Kelly Clarkson’s ex-husband, Brandon Blackstock, is appealing a California agency’s ruling that he must pay back millions of dollars to the singer for fees he took out of her work on “The Voice,” the Billboard Music Awards and other projects.
The California Division of Labor Standards Enforcement ruled on Nov. 21 that the singer’s ex-husband was ordered to return $2,641,374 paid in commissions from when he was Clarkson’s manager.
Documents filed to a Los Angeles Superior Court on Nov. 30 show that he is appealing the decision and requesting a trial “de novo”, which means which means that a judge would hear the case again with each party having the opportunity to present evidence and witnesses.
Clarkson and her legal team accused Blackstock of unlawfully obtaining work for her between 2017 and 2020 when he served as her manager, according to court records. Clarkson’s team accused Blackstock of overreaching in his role when he began to take on tasks that should have been handled by Clarkson’s talent agents at Creative Artists Agency.
The document states that Blackstock’s role as Clarkson’s manager required him to coordinate her schedule with professionals, including her agents, publicists and glam team.
However, Clarkson and her legal team disputed Blackstock’s part in procuring five contracts for the singer, saying he engaged in “procurement” of several gigs, which should have been done by her CAA talent agents under California’s Talent Agencies Act.
The contracts cover her role as a judge on “The Voice” in 2017 and her gig as a host of “The Kelly Clarkson Show” in 2018. Her work with Norwegian Cruise Line Services in 2019 was also included in the lawsuit, along with her 2019 to 2020 projects with Wayfair and her hosting jobs for Billboard Music Awards between 2018 and 2020.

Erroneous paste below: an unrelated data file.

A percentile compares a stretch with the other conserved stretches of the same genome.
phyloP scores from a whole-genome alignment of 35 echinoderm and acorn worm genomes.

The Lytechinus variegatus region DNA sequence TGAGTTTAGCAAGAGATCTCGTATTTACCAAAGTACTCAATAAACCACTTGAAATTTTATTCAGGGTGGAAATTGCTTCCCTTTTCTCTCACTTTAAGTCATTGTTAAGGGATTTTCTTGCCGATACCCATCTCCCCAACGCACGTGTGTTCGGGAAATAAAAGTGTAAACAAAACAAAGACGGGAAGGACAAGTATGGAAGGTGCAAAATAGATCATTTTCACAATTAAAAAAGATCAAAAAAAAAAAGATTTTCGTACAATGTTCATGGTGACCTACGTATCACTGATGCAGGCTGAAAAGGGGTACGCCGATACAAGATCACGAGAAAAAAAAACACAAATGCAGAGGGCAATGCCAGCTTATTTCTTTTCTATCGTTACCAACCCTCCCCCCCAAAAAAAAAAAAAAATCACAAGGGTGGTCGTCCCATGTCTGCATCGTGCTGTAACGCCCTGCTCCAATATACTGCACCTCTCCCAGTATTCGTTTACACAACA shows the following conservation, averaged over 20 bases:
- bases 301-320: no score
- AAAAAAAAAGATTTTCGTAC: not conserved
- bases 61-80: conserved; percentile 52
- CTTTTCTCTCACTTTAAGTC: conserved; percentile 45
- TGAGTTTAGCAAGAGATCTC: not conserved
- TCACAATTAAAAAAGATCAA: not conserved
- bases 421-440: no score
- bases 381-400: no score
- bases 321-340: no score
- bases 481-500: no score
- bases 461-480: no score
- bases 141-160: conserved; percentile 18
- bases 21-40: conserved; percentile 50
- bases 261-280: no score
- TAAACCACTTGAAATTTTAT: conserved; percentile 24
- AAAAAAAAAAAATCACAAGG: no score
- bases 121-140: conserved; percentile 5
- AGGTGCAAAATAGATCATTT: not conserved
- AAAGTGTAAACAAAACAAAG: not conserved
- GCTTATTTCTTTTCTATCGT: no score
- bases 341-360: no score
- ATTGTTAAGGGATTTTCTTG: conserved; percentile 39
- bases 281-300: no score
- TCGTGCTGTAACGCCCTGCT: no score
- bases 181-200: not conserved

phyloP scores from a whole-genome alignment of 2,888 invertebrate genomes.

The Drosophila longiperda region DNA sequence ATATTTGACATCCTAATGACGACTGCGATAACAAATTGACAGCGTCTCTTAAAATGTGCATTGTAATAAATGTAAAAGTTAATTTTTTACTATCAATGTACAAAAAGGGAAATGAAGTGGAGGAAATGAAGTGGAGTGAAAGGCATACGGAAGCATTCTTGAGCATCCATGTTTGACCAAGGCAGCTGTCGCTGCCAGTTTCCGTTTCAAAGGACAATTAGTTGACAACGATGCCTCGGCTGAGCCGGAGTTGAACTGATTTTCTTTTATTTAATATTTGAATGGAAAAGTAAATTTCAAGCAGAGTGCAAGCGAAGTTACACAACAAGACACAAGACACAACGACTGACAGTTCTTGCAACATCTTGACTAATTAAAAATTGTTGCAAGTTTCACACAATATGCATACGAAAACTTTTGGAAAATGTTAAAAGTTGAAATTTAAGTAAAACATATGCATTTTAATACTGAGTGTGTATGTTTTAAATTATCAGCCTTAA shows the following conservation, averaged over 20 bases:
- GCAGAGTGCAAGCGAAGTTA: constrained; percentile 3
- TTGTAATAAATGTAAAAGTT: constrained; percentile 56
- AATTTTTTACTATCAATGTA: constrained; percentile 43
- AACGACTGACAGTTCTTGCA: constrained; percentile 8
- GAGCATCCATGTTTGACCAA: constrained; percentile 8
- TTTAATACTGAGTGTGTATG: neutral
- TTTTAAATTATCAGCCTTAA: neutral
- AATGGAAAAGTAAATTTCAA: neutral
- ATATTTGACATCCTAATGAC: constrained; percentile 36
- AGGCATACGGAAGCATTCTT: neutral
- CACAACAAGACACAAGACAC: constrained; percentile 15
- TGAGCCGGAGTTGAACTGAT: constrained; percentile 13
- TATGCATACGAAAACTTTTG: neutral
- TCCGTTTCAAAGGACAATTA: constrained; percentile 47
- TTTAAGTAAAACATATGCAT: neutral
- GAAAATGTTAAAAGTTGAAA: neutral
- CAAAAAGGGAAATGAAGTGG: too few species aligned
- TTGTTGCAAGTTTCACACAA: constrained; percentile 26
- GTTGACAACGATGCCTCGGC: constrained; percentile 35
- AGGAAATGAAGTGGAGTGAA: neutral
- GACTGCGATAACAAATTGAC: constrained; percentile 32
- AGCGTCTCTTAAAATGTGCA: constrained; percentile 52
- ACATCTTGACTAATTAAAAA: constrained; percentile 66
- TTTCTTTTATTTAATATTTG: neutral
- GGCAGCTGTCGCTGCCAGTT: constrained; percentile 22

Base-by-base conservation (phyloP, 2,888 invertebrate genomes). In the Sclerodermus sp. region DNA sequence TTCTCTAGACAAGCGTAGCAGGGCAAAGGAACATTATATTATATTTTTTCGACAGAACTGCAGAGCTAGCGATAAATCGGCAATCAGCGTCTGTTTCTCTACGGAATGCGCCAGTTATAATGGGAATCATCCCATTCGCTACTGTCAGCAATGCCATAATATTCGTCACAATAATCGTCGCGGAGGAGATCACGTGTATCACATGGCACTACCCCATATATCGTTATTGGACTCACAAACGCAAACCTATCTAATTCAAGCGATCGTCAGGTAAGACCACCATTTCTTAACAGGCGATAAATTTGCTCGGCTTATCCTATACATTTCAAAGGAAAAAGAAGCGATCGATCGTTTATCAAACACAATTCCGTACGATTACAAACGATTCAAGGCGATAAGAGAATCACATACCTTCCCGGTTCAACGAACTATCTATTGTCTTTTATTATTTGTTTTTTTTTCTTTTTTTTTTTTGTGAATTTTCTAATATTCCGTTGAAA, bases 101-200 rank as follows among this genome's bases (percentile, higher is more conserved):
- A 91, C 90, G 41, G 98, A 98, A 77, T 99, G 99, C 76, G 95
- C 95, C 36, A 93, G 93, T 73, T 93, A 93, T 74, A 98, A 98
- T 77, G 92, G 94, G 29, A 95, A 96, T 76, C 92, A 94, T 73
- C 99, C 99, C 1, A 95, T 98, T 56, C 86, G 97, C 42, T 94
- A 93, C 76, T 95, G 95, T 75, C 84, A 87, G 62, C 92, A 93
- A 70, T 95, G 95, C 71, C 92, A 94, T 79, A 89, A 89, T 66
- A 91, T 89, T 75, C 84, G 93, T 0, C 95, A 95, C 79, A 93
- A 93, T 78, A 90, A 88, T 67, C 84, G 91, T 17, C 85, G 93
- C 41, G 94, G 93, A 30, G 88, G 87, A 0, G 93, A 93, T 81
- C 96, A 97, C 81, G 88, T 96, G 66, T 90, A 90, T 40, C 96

The suit notes that Blackstock earned commissions for Clarkson’s projects — including $1,983,155.70 for her work on “The Voice,” $208,125 for her contract with Norwegian Cruise Line, $450,000 for Wayfair and $93.30 for her job as host for the Billboard Music Awards.
“Under the Talent Agencies Act (TAA), a manager, like any person without a talent agency license, cannot procure or attempt to procure employment for artists,” the California labor commissioner’s ruling says.
The ruling found Blackstock worked in conjunction and at the request of the CAA agents in negotiating for “The Kelly Clarkson Show” with NBC but determined he had “unlawfully procured” Clarkson’s jobs with “The Voice,” Norwegian Cruise Lines, Wayfair and the Billboard Music Awards.
(Both NBC and TODAY are owned by the same parent company, NBCUniversal.)
What is Brandon Blackstock doing now?
Blackstock is now required to return those payments to Clarkson. Neither Blackstock nor Clarkson immediately responded to TODAY.com’s request for comment.
Clarkson began dating Blackstock while he was her talent manager. They married in October 2013 and welcomed their daughter, River Rose, almost a year later in 2014. In 2016, Clarkson gave birth to their son Remington.
Clarkson filed paperwork to split from Blackstock in 2020 legally. They reached a settlement two years later. According to court documents obtained by TODAY, the singer and manager settled on joint legal custody of their two children. Clarkson, at the time, agreed to pay Blackstock a one-time payment of $1,326,161 in addition to monthly payments of $115,000 in spousal support until Jan. 31, 2024, and $45,601 monthly in child support.